How to summarise three years into a few paragraphs is the challenge that I face coupled with the fact that my first post is also my last. Thanks Kate for allowing me to have the last word at least once in three years ;-). You already know what we have been up to while here, and I have nothing new to add, instead I would like to thank all of you who visited us during our adventure (some more than once) and share with you my thoughts of Japan and its people.
Starting with my three things that you must make the effort to experience in Japan: Onsen, Nihonshu and Sumo; chances are if you do the onsen you get my other passion – fast trains (shinkansen) as a bonus.
I came late to Onsen, forced into baring myself to the Japanese male population due to lack of en-suite. In fact no toilet, bath or shower in the room at all. Fortunately for my modesty, I was alone for my very first onsen. It did however, leave such an impression on me that I was compelled to try it again; the 2nd time was not a solitary experience. As Gaijin in Japan the feeling of being alone in onsen, even when surrounded by a dozen or more naked bodies, never really goes away. It was by luck that Kate and I stumbled on Rotenburo (outside bath) and Konyoku (mixed bathing – yes boys and girls together) at the same time.
Konyoku is easier for boys, there is something primitive about letting it all hang out; while for girls I understand it must be daunting surrounded by a bunch of “perverts” staring at you. The reality however is less perverse and more akin to chatting over dinner. Sure, it takes something to bare yourself physically with family/friends but that’s also what makes it unique, sharing a hot bath chatting about the day’s activities is both confronting and liberating at the same time. Wintertime throws up one of nature’s gifts: Rotenburo in the snow, sitting in a hot bath while snow is falling and freezing in your hair is somewhat surreal. Finding such treasures is not easy for gaijin, some knowledge of Kanji (Chinese characters) is necessary to decipher the Japan Rail Onsen brochure. Alternatively advice from a Japanese friend/colleague (good luck here because most Nihon jin don’t do Konyoku), or some blind luck may help in finding one of these treasures. My advice is get over your embarrassment and give it a go. Even if you cannot bring yourself to try Konyoku at least take the plunge with rotenburo in winter time.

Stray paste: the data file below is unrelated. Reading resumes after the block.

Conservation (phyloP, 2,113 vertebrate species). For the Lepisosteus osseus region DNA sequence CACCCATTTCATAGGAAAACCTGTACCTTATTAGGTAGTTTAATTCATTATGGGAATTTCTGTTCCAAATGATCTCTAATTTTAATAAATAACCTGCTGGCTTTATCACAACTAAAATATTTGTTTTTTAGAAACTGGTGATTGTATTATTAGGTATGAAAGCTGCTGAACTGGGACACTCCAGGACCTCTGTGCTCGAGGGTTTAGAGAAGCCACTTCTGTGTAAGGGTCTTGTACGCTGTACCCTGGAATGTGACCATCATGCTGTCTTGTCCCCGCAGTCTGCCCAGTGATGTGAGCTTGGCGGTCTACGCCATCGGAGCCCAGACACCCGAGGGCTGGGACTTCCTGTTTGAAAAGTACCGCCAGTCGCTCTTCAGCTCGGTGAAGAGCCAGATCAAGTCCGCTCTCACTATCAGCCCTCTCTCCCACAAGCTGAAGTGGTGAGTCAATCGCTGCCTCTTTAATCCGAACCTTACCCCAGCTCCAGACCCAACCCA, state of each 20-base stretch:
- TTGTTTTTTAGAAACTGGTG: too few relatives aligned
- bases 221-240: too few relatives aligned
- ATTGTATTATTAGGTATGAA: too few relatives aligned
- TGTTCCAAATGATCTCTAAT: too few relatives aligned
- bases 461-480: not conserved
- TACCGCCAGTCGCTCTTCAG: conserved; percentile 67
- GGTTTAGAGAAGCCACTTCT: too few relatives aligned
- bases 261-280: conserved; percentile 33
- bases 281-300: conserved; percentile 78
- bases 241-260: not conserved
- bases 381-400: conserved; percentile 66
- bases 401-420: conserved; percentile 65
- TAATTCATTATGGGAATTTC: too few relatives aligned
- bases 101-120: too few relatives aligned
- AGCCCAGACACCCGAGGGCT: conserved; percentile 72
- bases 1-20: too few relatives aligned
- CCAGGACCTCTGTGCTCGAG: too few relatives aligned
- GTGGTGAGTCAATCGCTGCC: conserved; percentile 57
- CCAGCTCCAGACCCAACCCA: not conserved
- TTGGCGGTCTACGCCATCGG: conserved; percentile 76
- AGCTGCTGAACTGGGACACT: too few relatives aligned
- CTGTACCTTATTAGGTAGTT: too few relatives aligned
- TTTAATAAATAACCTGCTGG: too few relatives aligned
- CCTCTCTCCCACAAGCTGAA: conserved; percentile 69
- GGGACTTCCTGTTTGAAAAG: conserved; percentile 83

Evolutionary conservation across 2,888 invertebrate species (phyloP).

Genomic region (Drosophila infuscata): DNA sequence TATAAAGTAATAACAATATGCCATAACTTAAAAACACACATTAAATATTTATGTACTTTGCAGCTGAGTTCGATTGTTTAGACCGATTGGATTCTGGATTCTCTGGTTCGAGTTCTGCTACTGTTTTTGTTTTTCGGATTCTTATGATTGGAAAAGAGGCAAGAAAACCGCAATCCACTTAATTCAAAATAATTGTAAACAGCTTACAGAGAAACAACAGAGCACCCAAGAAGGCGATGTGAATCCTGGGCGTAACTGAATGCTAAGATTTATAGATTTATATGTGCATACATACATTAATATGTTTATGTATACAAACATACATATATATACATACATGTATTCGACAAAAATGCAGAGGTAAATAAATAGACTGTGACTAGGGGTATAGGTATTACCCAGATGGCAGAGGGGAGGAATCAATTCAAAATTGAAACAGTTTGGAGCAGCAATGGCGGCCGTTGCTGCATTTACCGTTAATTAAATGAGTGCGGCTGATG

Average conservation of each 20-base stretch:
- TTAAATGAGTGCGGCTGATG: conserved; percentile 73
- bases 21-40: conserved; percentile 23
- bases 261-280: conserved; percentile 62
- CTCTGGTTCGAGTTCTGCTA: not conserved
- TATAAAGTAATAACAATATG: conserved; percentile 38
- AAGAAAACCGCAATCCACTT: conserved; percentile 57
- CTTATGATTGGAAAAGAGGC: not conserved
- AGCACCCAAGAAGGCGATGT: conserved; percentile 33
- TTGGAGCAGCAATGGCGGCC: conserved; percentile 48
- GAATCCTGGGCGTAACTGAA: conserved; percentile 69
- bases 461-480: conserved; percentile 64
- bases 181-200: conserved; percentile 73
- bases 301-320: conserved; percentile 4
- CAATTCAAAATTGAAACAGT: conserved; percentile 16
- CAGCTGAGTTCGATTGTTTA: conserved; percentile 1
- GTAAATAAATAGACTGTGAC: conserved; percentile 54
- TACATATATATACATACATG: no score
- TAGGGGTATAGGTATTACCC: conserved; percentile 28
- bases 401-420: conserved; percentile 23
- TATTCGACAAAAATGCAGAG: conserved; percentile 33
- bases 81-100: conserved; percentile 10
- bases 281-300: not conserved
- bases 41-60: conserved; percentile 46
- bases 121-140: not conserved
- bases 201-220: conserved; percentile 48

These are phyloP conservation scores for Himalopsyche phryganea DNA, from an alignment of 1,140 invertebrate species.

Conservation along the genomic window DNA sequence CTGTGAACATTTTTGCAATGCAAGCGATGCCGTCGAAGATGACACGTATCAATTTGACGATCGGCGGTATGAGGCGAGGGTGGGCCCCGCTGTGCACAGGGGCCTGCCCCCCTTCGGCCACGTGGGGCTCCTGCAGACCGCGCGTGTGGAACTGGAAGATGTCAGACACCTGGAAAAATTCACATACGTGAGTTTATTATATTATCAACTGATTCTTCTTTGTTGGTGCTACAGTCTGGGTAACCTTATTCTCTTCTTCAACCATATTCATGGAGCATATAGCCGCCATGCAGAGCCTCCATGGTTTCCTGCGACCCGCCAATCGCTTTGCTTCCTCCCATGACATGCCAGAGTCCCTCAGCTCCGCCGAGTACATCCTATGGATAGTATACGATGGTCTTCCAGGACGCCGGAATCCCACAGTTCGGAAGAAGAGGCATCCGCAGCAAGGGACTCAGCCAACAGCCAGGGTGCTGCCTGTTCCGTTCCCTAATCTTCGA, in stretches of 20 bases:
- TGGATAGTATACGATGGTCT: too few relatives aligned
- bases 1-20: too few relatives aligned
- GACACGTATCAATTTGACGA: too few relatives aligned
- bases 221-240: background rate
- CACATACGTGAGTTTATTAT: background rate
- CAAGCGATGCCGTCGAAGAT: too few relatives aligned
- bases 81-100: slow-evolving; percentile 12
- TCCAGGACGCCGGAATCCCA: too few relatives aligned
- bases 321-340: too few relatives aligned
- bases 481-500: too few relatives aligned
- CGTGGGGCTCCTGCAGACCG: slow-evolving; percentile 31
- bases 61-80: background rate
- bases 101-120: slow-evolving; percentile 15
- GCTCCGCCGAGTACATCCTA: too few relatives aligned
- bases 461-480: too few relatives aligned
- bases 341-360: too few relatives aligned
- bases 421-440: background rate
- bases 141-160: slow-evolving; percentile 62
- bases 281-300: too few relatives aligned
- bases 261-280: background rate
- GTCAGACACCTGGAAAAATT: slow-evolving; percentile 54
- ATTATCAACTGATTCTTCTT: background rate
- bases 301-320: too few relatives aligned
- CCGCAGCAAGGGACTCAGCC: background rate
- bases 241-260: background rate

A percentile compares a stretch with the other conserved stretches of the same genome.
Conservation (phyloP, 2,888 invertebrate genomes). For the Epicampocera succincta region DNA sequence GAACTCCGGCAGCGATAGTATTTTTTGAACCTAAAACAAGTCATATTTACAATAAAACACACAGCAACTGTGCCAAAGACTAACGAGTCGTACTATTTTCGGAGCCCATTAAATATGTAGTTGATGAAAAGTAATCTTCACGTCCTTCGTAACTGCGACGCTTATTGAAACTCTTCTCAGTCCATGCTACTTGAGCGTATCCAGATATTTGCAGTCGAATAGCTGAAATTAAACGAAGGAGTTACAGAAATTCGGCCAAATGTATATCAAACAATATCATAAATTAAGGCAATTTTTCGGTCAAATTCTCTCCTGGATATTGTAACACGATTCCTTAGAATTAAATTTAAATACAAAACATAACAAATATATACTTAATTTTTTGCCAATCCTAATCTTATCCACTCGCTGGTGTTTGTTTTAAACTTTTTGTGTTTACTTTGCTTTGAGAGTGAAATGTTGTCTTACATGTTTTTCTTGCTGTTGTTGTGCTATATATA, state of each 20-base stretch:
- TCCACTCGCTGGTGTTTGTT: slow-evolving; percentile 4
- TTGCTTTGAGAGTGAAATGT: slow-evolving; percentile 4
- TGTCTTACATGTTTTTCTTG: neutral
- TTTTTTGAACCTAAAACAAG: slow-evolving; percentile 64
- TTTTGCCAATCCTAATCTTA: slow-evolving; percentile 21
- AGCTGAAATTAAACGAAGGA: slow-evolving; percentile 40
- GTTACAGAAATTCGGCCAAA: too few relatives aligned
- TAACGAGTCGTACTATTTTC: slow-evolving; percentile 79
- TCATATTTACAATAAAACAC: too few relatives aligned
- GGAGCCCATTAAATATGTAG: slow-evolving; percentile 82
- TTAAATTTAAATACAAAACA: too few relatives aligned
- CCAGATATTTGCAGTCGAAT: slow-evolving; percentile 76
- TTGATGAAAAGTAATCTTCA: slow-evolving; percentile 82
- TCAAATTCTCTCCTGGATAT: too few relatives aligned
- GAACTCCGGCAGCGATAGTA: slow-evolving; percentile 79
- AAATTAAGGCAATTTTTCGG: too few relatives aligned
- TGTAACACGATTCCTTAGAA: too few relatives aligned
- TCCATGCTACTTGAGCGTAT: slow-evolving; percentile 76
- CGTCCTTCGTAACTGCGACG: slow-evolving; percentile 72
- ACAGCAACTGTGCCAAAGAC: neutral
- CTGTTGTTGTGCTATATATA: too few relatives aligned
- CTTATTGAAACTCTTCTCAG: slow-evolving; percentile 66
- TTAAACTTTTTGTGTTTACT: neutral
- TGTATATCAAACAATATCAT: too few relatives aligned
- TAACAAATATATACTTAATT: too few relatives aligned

“Rice wine” to most gaijin but such definition seems dismissive and misses what sake is all about. The literal translation of “Sake” is actually ‘alcohol’, so if you order “sake” on the train, or in a restaurant or bar, the waiter/waitress will wait for you to clarify what kind of alcohol you would like. Nihonshu will get you what non Japanese call sake. Like wine in Australia, Nihonshu is available everywhere, but finding really good examples can take some work. Like wine it helps if you know whether you like sweet or dry, but even these simple descriptions are relative. I prefer dry wine, but sweet sake!! Warm or cold? Depends upon your taste, the sake and the weather. Usually I take cold, it will warm up a little while it sits between pours. Winter is good to take warm when it’s cold outside. The flavour will change with temperature and no two sakes will deliver their best at the same temperature so it pays to experiment. Sake is available in supermarkets, convenience stores and the like; most department stores will have somebody offering tastings, but the price there is comparatively high. Expect to pay $30-$50 a bottle for those tasting bottles in such stores, compared with $10-15 for good quality if you go to a specialist retailer. My recommendation is find an Izakaya or yakitori shop (pub/restaurant) that has a good selection (10 or so is important so you can be confident they are serious about sake) and try a few different ones over a few plates of food. If you find one you like then photograph the label and head to your local store.